the NYPD and Charlotte's anecdote (A takes a walk)

A hit puberty last year, and is currently going through growing pains. On top of that, A is already taller than my 5'8" frame.

After walking Napoleon (his imaginary brother now incarnated in the form of a Weimaraner) one evening recently, and after an unhappy conversation with me, A decided to walk out of the apartment. Just like that. At nine o'clock in the evening. In New York City.

A needed a breather. I could understand that. We all need breathers when we are young and figuring stuff out. But not knowing where my child decided to go (around the block? To the deli? Where? He hadn't taken his cellphone with him)...worried me to the point that I called 911.

A was gone all of 15 minutes. La Mai. Please. Chill. Out.

Thank goodness, the NYPD took their time. I had called them back to "cancel" my "emergency" but "cancelling" apparently doesn't exist in the world of the New York City police force.

In the hour-and-a-half it took for the two gentlemen in blue to ring my doorbell, Charlotte rang on the phone.

It's really a gift for me to have a fairy godmother whose son was equally tall at age 12. Strange to "talk them down" when you're looking up.

She offered me this anecdote: Once upon a time in New York, one of her two sons, who I will call "Tallie", decided to have a "sleepover" at his friend M's house. So Tallie left in the evening to sleepover at M's. A little while later that night, M's mother rang Charlotte. She was checking up on her son M. Charlotte understood. M and Tallie decided to hang out somewhere, and told their mothers that they'd sleep at the other's house. Of course, yet another mother rang Charlotte, asking about a third missing boy.

No one knew where the boys were.

Long short, M and Tallie and the third boy knew about an empty apartment, and they decided to go there and have fun. Charlotte knew about the apartment, too, and went there straightaway. When Charlotte arrived, it was dark. No one there. Then she turned on the light in the apartment. "It was like mice, scattered mice running away as soon as the light switch went on." All the boys were there. So were some girls. It was the early 1970s, but who knows what they were up to? (Sorry, Maitresse can't divulge what the boys were doing!!!).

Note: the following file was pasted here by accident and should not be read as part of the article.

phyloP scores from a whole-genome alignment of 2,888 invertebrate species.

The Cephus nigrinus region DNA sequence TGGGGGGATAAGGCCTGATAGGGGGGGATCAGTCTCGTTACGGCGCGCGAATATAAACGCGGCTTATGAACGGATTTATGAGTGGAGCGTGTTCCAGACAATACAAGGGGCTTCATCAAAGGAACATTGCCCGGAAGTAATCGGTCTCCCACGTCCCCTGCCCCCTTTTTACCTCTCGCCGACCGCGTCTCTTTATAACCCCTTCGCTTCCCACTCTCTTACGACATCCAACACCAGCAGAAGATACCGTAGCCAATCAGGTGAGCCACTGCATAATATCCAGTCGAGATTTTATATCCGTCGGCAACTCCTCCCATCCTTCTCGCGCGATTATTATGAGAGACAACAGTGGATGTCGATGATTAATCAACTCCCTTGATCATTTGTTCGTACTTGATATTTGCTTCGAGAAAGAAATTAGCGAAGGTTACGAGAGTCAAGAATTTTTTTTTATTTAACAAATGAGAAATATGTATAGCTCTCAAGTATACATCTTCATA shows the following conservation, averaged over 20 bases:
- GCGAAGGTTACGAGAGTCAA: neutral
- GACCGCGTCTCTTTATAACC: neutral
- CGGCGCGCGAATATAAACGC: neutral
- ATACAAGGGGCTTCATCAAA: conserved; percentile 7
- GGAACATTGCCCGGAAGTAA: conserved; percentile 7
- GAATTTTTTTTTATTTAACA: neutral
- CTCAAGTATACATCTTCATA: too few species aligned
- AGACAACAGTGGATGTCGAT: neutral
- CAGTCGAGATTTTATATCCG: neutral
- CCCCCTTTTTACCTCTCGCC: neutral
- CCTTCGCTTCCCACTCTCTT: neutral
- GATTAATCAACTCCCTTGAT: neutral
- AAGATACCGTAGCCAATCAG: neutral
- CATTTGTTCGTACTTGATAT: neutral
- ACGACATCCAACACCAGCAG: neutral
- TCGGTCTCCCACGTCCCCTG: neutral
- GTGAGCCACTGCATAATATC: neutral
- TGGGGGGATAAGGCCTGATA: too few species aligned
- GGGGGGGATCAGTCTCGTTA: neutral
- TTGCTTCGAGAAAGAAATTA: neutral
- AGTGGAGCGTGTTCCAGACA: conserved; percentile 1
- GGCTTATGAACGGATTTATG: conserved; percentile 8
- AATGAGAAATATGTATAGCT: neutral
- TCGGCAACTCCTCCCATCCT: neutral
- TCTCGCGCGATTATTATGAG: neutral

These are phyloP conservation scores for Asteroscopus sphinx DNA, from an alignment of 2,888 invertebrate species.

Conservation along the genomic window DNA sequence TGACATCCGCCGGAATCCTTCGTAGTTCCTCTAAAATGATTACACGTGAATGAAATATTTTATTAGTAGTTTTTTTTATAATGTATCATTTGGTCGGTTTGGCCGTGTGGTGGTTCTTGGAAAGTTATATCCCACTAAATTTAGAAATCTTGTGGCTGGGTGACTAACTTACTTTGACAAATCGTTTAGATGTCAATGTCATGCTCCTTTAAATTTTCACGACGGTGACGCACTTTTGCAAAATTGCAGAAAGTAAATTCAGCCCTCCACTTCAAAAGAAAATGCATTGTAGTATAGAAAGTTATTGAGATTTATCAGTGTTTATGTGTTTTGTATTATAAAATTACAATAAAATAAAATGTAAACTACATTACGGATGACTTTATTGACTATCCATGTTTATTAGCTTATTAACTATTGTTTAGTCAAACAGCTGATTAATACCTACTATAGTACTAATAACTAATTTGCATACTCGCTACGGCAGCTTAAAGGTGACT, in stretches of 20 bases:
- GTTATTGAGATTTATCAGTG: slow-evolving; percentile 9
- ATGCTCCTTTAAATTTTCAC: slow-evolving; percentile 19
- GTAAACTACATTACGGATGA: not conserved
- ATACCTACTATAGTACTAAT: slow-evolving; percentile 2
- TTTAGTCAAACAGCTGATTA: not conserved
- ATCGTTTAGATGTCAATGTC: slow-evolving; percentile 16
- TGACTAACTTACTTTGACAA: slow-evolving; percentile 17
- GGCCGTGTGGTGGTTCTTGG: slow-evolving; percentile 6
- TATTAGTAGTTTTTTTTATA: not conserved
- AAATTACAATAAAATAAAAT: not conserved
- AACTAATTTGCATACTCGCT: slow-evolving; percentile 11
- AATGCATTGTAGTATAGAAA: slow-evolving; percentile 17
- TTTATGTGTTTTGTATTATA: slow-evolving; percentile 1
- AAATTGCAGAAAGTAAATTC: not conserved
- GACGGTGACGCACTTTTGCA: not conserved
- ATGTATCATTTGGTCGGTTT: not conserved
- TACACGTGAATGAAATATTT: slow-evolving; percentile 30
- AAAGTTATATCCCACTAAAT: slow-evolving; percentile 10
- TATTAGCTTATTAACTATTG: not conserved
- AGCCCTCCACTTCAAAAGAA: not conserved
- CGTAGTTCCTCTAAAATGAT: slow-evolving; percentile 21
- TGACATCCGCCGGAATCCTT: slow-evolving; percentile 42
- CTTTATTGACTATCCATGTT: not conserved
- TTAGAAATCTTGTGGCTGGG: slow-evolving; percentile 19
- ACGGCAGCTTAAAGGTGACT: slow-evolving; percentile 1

Of course, the moral of the story was, if you won't ask permission to leave, please tell your mothers where you are going!!!

I relayed this story to A.

Then the doorbell rang. It was the men in blue.

Me: "Um, hi. My son is here. Sorry to have disturbed. Maybe I was a bit overanxious and called you guys."
NYPD guy: "He's 12-years-old? He can't be." [shakes his head in that "look lady, you don't have to lie to have us come over, you know?" way]

We said our goodnights and A got it. We mothers just need to know. Or we do freaky things like call the NYPD or use anecdotes like Charlotte's to call them out on it 35 years later.

"Mother, I won't do that again." It was all that this mother needed to hear.


Becky said...

Maybe it *is* a good thing you can't cancel the NYPD (lol) -- A probably got a better lesson from their appearance at the apartment than from anything you might have been able to tell him, no matter who's taller right now...

la Maitresse said...

No kidding! hah hah....

JeNNa said...

ah~ Love it!